Alabama Allowed To Start Enforcing Ban On Puberty Blockers, Cross-Sex Hormones For Children
The historic Alabama State Capitol Building is a National Historic Landmark and a working museum. In 1861 Jefferson Davis was inaugurated as the first and only president of the Confederacy. In 1965 Dr. Martin Luther King, Jr., gave one of his greatest speeches on the same steps after the Selma to Montgomery March for voting rights culminated here. Today it is at the heart of the abortion debate.
Credit: Penny Rogers Photography via Getty Images.

A federal appeals court ruled on Thursday that Alabama can start enforcing its ban on giving children life-altering puberty blockers and cross-sex hormones if they identify as transgender. 

The decision from the 11th Circuit Court of Appeals removed a previous delay on the full enforcement of the law during the appeal process of the law. The court had ruled in favor of Alabama in August, keeping the law in place but enforcement had been paused as those suing tried to get the court’s decision reversed. 

“The physical and psychological safety of our children can now be better protected from these untested and life-altering chemical and surgical procedures through the implementation of the Alabama Vulnerable Child Compassion and Protection Act,” said Alabama Attorney General Steve Marshall. “This is a significant victory for our country, for children, and for common sense.”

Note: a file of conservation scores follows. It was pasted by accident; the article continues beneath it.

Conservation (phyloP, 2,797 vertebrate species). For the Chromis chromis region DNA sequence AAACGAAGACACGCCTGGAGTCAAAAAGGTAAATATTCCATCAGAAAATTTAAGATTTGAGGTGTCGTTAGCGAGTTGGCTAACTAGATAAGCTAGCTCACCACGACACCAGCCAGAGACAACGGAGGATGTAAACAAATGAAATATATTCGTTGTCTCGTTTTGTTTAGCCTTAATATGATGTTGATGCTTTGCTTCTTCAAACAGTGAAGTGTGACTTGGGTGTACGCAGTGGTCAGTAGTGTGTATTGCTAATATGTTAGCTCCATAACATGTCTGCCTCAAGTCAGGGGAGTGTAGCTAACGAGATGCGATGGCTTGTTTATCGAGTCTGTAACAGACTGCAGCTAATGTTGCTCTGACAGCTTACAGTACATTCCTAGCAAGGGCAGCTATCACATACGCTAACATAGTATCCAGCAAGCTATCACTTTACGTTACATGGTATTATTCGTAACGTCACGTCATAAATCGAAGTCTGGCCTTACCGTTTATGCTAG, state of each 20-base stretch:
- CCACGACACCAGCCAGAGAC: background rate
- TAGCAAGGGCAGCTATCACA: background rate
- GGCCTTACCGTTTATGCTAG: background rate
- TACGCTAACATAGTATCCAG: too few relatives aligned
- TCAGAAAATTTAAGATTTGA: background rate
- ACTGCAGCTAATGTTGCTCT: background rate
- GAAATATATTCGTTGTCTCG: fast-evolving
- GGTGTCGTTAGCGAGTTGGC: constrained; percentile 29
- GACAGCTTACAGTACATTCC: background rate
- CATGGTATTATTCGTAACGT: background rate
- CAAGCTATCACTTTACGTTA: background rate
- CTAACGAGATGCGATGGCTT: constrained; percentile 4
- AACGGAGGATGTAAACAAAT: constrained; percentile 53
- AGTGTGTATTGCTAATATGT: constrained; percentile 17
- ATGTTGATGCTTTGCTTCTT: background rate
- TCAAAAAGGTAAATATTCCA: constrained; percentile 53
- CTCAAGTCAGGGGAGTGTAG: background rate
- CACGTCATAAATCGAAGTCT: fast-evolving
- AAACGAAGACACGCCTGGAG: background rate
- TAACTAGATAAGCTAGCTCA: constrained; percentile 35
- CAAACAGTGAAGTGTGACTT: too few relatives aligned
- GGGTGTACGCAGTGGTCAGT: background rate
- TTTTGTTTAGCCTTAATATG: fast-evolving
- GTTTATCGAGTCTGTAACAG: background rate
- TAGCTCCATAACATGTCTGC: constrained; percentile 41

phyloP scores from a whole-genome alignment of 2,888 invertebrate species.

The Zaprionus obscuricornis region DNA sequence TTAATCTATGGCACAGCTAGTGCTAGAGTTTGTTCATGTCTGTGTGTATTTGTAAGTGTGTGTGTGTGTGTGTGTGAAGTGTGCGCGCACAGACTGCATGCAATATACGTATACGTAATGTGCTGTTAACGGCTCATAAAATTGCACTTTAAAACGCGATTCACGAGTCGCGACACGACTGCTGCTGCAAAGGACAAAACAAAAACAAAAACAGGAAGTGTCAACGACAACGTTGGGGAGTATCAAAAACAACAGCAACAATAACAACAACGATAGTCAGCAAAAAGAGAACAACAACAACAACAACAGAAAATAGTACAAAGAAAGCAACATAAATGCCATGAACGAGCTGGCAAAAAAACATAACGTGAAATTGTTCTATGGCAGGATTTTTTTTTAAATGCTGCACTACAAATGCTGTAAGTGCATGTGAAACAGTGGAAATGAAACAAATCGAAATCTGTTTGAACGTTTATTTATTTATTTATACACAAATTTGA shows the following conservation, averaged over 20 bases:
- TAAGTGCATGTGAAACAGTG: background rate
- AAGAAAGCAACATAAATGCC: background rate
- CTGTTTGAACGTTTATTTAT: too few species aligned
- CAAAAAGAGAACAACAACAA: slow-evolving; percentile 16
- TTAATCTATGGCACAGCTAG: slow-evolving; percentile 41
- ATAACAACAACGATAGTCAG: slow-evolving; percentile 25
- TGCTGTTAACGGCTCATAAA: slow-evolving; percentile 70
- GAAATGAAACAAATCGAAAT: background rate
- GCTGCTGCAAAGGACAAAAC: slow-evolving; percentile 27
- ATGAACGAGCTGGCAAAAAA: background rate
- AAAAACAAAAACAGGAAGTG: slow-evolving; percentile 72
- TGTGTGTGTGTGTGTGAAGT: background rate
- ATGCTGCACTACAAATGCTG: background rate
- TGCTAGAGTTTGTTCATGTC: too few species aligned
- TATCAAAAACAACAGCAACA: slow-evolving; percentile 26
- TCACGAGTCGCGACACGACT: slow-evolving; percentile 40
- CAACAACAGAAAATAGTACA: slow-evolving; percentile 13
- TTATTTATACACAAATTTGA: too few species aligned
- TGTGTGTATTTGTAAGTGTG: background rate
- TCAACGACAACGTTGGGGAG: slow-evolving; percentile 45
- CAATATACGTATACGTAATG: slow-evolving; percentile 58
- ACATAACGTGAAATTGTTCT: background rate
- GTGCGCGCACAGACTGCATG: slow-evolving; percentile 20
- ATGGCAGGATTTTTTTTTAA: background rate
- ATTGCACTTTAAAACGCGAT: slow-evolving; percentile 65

The law, signed in 2022 by Republican Governor Kay Ivey, banned transgender surgeries as well as non-surgical transgender procedures on children. The ban on surgeries was allowed to take effect, but a federal judge blocked implementation of the prohibition on puberty blockers and cross-sex hormones. Puberty blockers and cross-sex hormones can have irreversible effects and have been linked to heart problems, fertility issues, and poor bone development. 

The 11th Circuit sided with Alabama in August over a group of parents with transgender-identifying children who challenged the law. 

“The plaintiffs have not presented any authority that supports the existence of a constitutional right to ‘treat [one’s] children with transitioning medications subject to medically accepted standards,’” Judge Barbara Lagoa, a Trump appointee, wrote in her opinion.

“Absent a constitutional mandate to the contrary, these types of issues are quintessentially the sort that our system of government reserves to legislative, not judicial, action,” Lagoa added.


Lawyers for the parents who had sued Alabama claimed that thousands of kids across Alabama would be hurt by Thursday’s decision. 

“Today’s ruling will hurt parents and children in the state. We will continue to challenge this unlawful ban and to support parents and their kids in pushing back against the dangerous reality of being denied access to necessary, best practice medical care,” they said in a statement. 

Over 20 states have banned transgender procedures on minors as gender dysphoria diagnosis skyrocket across the United States.

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